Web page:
Christmas celebrations aren’t expected to last very long for New Zealand’s top motorcycle racers, at least not if they’re serious about winning.

The mince pies will get pushed to the back of the fridge and the lids screwed back on the fizzy drinks as riders hasten to get back into the vital business of racing at one of the biggest post-Christmas events on the motocross calendar – the big annual Whakatane Summercross.

And it doesn’t get much bigger than this, the upcoming Summercross is an iconic “must-do” on the Kiwi motocross schedule, with this year’s edition looming as a clash of the titans like never before.

As one of the last major stand-alone motocross events on the calendar before the 2017 national championship series gets underway, the country’s elite riders are again flocking to the Bay of Plenty region in huge numbers for this popular post-Christmas blow-out.

The Honda-sponsored Summercross is traditionally run over the two days that immediately follow Boxing Day and this season it is unusual in that it will not run on a weekend, but on Tuesday and Wednesday, December 27 and 28.

In addition to that, there is a to be a reversal of the traditional race programme this year, the event featuring seniors on day one on Tuesday and juniors on day two on Wednesday as Summercross celebrates its 45th birthday as one of New Zealand’s premier dirt bike events.

While the list of potential winners is as long as it is illustrious, many observers will be anticipating former Opotiki man and current national MX1 champion Cody Cooper, now of Mount Maunganui, to face a heated battle with former national MX1 champion Ben Townley, of Tauranga, in the skirmish for top honours.

Cooper won the main prize at last year’s Summercross, but Townley is also no stranger to winning there and, although they’re close friends off the track, there’s not so much joking between them when the start gate drops.

Fellow Kiwi international Josh Coppins, a world class rider who has also won the Summercross trophy several times in the past, retired from fulltime racing in 2012, but he still might have a huge influence on who does the winning this time around and he will add an Aussie versus Kiwi element to the bike brawl.

Coppins manages one of the race teams that will be out to stop the likes of Townley and Cooper and he will arrive at the Awakaponga circuit, near Matata, with current Australian MX1 champion Dean Ferris and former New Zealand MX2 champion Kayne Lamont, from Mangakino, ready to line up in the MX1 class.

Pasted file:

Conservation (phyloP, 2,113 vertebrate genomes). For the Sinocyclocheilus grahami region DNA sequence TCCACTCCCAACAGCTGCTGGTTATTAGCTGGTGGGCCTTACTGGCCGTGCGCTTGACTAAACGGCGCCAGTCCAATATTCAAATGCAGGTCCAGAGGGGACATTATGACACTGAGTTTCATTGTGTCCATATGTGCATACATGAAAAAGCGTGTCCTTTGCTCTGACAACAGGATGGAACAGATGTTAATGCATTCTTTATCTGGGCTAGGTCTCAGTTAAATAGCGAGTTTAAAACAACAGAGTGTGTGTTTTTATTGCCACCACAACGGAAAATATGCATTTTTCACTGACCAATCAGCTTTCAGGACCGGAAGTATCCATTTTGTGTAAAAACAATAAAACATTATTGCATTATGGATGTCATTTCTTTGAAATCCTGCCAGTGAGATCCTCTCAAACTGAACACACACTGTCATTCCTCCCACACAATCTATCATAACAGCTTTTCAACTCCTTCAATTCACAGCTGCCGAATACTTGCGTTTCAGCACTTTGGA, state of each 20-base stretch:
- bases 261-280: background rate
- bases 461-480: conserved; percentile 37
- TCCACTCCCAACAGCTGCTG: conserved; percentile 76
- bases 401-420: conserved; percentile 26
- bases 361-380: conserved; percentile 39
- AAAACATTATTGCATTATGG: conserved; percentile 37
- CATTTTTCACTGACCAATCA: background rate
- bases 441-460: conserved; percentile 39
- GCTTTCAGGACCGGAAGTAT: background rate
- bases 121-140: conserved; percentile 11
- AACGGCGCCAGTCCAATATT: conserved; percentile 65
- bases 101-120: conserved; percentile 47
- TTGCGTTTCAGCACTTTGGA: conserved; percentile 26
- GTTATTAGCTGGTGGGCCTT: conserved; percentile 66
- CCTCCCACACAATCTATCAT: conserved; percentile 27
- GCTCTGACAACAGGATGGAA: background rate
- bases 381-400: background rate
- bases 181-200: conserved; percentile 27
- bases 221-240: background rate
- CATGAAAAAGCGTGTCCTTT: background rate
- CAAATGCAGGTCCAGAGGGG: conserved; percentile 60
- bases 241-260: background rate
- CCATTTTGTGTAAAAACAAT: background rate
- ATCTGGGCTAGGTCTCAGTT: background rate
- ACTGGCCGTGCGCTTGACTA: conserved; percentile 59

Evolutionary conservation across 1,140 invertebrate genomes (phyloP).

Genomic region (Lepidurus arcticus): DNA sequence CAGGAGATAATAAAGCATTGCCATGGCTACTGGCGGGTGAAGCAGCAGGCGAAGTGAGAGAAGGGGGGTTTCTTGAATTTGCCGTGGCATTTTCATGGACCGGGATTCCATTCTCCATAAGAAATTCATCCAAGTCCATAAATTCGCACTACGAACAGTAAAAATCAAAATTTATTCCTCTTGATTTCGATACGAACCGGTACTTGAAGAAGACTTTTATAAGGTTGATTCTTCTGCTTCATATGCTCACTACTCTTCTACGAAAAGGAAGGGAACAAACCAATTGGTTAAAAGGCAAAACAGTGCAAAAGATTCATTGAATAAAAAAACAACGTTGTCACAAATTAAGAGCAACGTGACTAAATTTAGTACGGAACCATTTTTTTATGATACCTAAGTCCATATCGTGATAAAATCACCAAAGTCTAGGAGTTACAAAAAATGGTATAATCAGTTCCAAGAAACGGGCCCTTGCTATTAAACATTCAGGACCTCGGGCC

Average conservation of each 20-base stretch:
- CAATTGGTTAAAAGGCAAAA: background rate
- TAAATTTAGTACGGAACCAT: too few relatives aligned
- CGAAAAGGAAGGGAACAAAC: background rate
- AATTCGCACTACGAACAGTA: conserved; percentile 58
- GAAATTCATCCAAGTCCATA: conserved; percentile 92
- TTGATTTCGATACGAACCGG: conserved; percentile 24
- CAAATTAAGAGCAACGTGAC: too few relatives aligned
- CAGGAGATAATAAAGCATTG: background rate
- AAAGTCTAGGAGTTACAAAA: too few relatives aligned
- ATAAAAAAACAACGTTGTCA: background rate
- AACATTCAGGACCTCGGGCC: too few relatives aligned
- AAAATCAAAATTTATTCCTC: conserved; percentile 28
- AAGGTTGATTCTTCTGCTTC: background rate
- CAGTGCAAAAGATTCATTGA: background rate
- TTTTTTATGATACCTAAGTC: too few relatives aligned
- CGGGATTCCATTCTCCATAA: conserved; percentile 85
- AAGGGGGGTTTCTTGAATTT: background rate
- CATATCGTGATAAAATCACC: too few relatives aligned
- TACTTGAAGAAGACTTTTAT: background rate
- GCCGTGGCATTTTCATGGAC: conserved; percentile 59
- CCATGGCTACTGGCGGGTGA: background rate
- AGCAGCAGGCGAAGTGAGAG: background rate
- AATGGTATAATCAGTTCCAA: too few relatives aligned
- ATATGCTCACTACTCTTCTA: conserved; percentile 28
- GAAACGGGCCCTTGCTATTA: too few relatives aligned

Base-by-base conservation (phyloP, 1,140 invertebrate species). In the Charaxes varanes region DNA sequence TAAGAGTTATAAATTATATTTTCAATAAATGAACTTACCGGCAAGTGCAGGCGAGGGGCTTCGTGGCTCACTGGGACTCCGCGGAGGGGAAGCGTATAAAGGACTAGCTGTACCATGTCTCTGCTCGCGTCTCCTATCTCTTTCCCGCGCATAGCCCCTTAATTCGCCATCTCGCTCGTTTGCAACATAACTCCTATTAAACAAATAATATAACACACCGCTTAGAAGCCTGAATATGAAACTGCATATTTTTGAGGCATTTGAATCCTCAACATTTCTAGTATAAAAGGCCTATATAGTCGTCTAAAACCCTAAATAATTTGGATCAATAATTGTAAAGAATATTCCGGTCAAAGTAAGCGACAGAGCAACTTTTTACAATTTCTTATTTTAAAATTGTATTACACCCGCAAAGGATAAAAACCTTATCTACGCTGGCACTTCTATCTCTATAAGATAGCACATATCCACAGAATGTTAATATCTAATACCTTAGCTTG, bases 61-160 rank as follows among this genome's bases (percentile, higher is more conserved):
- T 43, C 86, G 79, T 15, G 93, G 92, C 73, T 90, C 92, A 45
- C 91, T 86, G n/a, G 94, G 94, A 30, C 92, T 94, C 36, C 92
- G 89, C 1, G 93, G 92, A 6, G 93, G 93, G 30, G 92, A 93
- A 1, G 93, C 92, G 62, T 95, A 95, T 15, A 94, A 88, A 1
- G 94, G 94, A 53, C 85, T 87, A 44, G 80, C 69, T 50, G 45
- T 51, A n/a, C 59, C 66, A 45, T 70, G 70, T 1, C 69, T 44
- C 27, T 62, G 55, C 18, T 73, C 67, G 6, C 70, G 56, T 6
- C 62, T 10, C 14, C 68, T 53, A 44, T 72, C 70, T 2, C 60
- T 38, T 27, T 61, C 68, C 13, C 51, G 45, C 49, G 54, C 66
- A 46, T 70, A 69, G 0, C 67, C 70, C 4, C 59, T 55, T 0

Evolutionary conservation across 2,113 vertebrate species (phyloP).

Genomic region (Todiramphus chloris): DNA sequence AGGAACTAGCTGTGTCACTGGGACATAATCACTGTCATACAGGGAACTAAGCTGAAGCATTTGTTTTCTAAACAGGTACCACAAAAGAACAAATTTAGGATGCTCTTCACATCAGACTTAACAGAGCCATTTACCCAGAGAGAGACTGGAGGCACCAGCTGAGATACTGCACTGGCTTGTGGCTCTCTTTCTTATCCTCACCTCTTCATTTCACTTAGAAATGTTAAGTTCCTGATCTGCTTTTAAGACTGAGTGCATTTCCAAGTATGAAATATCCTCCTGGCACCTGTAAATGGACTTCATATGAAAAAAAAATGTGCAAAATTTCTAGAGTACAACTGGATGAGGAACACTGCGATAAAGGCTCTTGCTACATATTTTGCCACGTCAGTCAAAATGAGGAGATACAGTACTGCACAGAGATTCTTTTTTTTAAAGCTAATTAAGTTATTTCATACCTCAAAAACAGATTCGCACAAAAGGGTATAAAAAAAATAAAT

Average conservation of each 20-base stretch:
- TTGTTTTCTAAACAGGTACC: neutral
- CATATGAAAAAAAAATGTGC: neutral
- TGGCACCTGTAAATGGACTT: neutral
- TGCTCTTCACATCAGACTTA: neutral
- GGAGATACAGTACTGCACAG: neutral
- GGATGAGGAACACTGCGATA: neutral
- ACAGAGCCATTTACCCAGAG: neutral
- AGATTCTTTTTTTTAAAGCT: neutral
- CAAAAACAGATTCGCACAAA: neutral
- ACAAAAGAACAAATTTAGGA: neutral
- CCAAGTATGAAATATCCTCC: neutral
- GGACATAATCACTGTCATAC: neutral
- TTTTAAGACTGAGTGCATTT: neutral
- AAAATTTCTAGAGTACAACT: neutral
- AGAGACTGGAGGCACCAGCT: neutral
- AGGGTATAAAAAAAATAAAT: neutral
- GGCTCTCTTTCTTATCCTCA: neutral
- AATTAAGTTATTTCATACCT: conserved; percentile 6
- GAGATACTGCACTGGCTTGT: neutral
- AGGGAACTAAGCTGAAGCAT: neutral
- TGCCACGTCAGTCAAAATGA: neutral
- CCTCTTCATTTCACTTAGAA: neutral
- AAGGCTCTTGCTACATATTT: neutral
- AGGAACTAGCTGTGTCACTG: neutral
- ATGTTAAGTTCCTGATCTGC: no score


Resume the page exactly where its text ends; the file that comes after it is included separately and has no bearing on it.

The winner of the MX1 class at Taupo’s recent MX Fest event, Mount Maunganui’s Rhys Carter, and national cross-country and enduro champion Brad Groombridge, of Taupo, will add even more depth to the premier class and this makes picking a winner almost impossible.

All the major race teams are expected to arrive for Summercross with Otago’s Courtney Duncan, Takapuna’s Hamish Harwood, Reporoa’s Hadleigh Knight, Waitakere’s Ethan Martens, Hamilton’s Josiah Natzke, Cambridge’s Trent Collins, Waitakere’s Shaun Fogarty, Taihape’s Hayden Smith, Karaka’s Kurtis Lilly, Ngatea’s Ben Broad, Tauranga’s Royden White, Mangakino’s Maximus Purvis and Te Puke’s Tyler Steiner and Oparau’s James Scott, to name just a few.

It will also be worth watching out for hot local heroes such as Whakatane riders Mitch Rees, Darren Capill, Sam and Amy Corston and junior riders Sam Middleton, Isaac Olsen, Dom Beal, Brandon Willis, Troy Gebert, Wesley Milsom, Brodie Hatcher, Flynn Watts and Aydan Hall.

“This event will be the first big hit-out of the season to feature all the major teams,” said host Bay of Plenty Motorcycle Club spokesman Tony Rees. “It is a great time of year for racing and, fingers crossed, the weather should be fine.”

The track has been spruced up for the event, with fresh saw dust trucked in to replenish that section of the course, while a giant new “ski-jump” has been constructed to add to the excitement for riders and spectators alike.

If this event doesn’t shake out the cobwebs then nothing will and riders and fans alike will use this as a form indicator before the next big race meeting, the annual Honda New Zealand Grand Prix at Woodville on January 28-29, followed by the four-round nationals that kick off near Timaru on February 5.

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